Economist Lint Barrage was once skeptical of economics. As a University of Chicago undergraduate interested in the environment, she didn’t like what she heard at first.
“After some initial anger and resistance at some of the things they teach you in econ — like we should put a dollar value on life and it’s efficient to have some pollution — I was very frustrated,” she said. “But then I came to appreciate what economics has to offer as a way of looking at these problems. I fell in love with the discipline and embraced its way of thinking about the world.”
Ultimately Barrage double-majored in environmental studies and economics. She chose to study economics in graduate school at Yale, but she retained her inspiration.
“I’m interested in the holistic economic ramifications of environmental policies,” she said. “That includes both the macroeconomic impacts of the benefits of the policy and the costs.”
As assistant professor of economics and environmental studies at Brown, Barrage will conduct data-driven analyses of how economic and environmental policy affect each other. She embraces the complexity, employing many methods to illuminate crucial debates facing the country.
At Yale, the bulk of her award-winning 2013 dissertation examined the impact that taxing carbon emissions could have on federal finances.
“On the one hand, carbon taxes or an emissions trading scheme where permits were auctioned off, could raise government revenues,” she said. “On the other hand, if you have a carbon tax, that can increase the cost of energy and reduce employment and investment. You then lower the revenues from income taxes and capital investment taxes. So how do you design a carbon tax to take these things into account? How do you look at the costs and benefits of policy options, also taking into account the macroeconomic benefits of climate protection investments?”
Those benefits are large. Agriculture depends heavily on maintaining conducive, predictable weather. In a warmer climate, workers may get sick more often. Then there’s the disruption of storms, floods, and droughts. Barrage concluded that given the value of a stable climate as a capital good, Americans are probably underinvesting in its protection. A carbon tax would create the incentive to make such an investment, outweighing the costs to produce a net economic gain.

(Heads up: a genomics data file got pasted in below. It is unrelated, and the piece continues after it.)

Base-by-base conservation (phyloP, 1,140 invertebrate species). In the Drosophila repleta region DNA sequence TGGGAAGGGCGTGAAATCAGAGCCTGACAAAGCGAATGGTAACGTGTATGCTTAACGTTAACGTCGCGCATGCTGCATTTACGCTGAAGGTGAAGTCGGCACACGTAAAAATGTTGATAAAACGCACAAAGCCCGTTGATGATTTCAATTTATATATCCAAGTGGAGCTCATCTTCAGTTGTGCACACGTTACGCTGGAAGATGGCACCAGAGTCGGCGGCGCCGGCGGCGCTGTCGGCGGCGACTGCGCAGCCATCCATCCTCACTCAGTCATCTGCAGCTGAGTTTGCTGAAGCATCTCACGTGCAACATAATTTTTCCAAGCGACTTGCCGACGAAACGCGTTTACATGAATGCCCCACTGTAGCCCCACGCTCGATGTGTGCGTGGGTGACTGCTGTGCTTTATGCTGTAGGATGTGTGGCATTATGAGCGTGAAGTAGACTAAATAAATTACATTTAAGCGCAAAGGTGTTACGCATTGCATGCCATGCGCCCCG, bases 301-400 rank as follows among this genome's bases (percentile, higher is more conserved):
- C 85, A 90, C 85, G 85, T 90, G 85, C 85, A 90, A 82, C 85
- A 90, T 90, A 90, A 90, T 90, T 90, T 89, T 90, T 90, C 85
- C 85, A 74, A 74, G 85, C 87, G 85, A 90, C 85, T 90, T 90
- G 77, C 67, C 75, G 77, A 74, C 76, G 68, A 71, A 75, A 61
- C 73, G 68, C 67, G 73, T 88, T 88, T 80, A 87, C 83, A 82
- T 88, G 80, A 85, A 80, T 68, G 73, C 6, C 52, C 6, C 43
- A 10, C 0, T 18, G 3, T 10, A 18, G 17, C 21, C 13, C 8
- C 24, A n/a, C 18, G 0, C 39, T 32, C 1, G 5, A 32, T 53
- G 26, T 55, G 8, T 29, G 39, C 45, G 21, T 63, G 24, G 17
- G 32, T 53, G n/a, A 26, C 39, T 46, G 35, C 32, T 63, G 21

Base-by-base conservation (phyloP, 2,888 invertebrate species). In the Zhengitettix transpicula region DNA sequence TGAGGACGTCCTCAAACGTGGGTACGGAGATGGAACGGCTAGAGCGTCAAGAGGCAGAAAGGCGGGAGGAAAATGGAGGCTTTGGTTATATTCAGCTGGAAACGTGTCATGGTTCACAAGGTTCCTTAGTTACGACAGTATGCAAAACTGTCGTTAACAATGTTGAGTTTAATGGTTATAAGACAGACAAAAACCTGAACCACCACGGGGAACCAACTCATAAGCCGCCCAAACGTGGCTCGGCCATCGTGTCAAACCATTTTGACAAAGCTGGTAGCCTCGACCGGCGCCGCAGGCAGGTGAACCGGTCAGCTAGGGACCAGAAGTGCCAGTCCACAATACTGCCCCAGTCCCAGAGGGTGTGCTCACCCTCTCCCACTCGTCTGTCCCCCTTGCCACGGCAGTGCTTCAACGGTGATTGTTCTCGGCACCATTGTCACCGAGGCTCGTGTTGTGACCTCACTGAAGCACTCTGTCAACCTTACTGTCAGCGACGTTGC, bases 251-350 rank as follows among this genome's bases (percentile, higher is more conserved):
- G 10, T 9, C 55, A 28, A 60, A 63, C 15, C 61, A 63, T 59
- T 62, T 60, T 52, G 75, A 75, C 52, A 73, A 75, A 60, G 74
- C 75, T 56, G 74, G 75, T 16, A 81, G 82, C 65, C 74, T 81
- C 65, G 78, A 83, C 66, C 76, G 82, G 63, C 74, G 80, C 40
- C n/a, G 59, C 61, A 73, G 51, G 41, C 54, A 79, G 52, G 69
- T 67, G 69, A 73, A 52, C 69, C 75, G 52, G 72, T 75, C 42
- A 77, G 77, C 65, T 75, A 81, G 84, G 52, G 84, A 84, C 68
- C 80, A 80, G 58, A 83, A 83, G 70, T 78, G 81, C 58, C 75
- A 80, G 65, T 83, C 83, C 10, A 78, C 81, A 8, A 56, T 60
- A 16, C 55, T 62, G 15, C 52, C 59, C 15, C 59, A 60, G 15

Coming to Brown offers Barrage not only a tenure-track appointment in economics, but also a fellowship at the Institute at Brown for the Environment in Society. This dual affiliation gives Barrage access to a wide variety of potential collaborators, ranging from fellow economists and environmental scientists to sociologists, epidemiologists, and geologists, too.
“I can easily describe this job as my dream job, being at IBES and the economics department,” she said. “I could not imagine a place and job I would rather be in. Everything is here.”
One of the projects she is bringing from from the University of Maryland, where became an assistant professor in 2013, is a model of the economic impacts of hurricanes amid climate change. Because her work depends on understanding the climatology and meteorology involved, she’s collaborating with an economist specializing in tropical cyclone integrated assessment modeling at the University of Arizona. Ultimately, they want to be able to answer questions like this one, pertinent from New Orleans to New York: “For every $1 million spent on reducing carbon emissions, how many dollars of hurricane protection would we receive?”
Here in the Ocean State, which invested in the Fox Point hurricane barrier in 1966, Barrage hopes to become involved in the Rhode Island Innovative Policy Lab, where researchers will design evidence-based policies. Justine Hastings, associate professor of economics and international and public affairs, who leads the effort, was one of Barrage’s research mentors at Yale.
“Rhode Island has been so active in a lot of environmental policy areas,” Barrage said. “We can derive really interesting insights from having a lot of data.”
Barrage said she is also looking forward to teaching, using a Socratic style to get students talking, even debating.
“It’s good to get students passionate and involved in the classroom, and a little bit of rage is a good thing if it is channeled productively,” she said.
They may indeed find economics to be as useful as she has.